Where General Greene supplied and fed the Grand Army winter 1777-78.
The Van Veghten House, both a NJ State and National Historic Site, is a survivor. And a perfect example of how dedicated individuals can preserve and protect incredible national assets. It is one of five colonial era homes where Washington and his generals stayed during the second Middlebrook Encampment during the winter of 1778-1779. These homes are known as the Five Generals Houses.
Now a stately two story brick house, a dwelling has stood here on the north bank of the Raritan River for more than 300 years, since first owner, Michael Van Veghten, bought acreage that had been part of the East Jersey Proprietorship and built a home. Date of first construction is unclear, but a baptismal record for Michael’s son Derrick (born 1699) indicates the child was “born on the Raritan.” The dates on the historical marker reflect the first published record, a map from 1725, which shows a building on the site labelled Van Veghten. The lower section on the left in the photo contains an original colonial open hearth fireplace and for a long time we believed this to be the oldest portion of the house. However, the brick work and interpretation of historic architects tells us that two walls on the opposite end of the house are the oldest part of the structure. And there are odd double walls and curious lengths on the supporting beams in the basement. So the evolution of the building structure is partially a mystery.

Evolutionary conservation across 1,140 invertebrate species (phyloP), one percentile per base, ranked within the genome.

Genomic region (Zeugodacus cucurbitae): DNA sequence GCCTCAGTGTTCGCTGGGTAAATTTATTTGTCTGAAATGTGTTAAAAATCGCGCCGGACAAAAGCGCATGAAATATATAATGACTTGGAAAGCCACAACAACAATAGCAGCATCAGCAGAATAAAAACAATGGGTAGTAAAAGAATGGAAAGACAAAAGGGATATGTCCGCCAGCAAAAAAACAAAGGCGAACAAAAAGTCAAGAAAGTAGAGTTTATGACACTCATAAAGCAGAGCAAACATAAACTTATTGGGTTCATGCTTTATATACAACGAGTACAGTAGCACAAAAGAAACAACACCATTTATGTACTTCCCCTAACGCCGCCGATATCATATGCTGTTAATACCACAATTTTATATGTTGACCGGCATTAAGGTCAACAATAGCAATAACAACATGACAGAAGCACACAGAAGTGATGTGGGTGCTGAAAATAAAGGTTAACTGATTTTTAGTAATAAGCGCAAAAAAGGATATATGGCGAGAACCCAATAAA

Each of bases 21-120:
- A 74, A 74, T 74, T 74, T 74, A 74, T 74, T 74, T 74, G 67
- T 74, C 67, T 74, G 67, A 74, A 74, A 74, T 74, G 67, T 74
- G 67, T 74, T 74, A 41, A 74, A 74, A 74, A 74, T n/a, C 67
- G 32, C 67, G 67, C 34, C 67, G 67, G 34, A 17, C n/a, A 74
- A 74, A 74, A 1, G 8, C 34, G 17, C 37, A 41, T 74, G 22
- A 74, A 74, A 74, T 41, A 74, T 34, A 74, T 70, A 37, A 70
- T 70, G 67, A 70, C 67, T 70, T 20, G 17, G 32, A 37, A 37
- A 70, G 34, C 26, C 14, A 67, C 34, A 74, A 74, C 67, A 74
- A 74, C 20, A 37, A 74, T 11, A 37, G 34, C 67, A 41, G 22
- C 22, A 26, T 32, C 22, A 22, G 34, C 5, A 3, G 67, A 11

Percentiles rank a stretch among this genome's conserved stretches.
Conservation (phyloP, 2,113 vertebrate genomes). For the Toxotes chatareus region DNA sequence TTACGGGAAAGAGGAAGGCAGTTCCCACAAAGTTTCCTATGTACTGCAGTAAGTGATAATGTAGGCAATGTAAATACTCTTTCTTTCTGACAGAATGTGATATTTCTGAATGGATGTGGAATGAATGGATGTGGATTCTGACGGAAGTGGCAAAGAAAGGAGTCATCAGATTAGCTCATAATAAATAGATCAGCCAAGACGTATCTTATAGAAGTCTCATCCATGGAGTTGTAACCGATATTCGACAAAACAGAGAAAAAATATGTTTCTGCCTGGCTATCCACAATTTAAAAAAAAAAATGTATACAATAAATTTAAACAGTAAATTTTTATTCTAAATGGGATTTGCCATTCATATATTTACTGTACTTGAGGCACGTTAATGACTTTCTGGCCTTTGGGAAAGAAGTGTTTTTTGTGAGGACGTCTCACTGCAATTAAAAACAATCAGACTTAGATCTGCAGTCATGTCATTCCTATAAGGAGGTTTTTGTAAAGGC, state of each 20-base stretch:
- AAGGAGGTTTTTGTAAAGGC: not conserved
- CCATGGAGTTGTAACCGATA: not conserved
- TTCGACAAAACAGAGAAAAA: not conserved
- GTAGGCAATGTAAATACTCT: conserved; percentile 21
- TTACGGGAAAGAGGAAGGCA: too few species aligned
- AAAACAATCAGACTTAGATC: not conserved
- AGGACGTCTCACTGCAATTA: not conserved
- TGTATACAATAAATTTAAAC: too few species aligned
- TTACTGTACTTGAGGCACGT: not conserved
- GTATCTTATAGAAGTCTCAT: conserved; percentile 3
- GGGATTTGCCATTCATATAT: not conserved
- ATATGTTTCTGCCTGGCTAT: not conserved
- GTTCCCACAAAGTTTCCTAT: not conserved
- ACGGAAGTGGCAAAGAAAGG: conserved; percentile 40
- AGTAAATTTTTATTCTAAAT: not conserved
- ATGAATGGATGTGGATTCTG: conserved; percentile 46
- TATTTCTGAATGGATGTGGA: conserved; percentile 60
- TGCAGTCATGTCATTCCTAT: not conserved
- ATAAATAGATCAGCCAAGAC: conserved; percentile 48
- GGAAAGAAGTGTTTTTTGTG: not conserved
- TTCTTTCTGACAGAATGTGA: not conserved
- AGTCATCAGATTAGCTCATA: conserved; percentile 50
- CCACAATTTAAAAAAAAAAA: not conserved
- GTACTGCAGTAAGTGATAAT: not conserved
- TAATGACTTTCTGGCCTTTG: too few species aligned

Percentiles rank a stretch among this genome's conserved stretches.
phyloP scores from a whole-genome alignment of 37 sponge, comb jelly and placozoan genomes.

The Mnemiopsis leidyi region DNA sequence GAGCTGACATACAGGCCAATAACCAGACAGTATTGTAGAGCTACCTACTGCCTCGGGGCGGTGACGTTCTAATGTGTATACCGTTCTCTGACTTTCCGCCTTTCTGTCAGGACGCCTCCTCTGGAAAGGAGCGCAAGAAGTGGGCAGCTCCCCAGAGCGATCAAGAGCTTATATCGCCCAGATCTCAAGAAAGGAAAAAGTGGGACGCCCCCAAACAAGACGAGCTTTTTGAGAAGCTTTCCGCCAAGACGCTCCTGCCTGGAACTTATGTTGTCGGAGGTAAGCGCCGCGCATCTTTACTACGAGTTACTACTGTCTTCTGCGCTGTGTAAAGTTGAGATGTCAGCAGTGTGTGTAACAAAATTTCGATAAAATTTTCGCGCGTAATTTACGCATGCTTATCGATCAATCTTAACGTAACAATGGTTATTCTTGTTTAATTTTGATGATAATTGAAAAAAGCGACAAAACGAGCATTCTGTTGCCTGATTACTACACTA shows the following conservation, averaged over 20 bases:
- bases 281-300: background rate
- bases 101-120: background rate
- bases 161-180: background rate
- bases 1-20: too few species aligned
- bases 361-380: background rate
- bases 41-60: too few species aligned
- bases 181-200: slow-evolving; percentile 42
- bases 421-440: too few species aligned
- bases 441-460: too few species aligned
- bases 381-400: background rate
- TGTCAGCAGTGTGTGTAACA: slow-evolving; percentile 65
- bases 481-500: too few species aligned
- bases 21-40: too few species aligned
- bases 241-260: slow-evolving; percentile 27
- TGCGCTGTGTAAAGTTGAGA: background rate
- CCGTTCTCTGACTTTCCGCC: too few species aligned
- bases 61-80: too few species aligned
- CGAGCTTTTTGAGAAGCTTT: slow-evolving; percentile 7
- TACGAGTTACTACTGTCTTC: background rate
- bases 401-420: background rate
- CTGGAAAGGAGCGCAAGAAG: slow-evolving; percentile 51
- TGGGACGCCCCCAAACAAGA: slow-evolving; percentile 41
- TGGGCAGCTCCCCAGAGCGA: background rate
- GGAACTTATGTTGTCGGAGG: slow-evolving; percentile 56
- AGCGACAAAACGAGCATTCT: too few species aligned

The house currently serves as the headquarters of the Somerset County Historical Society.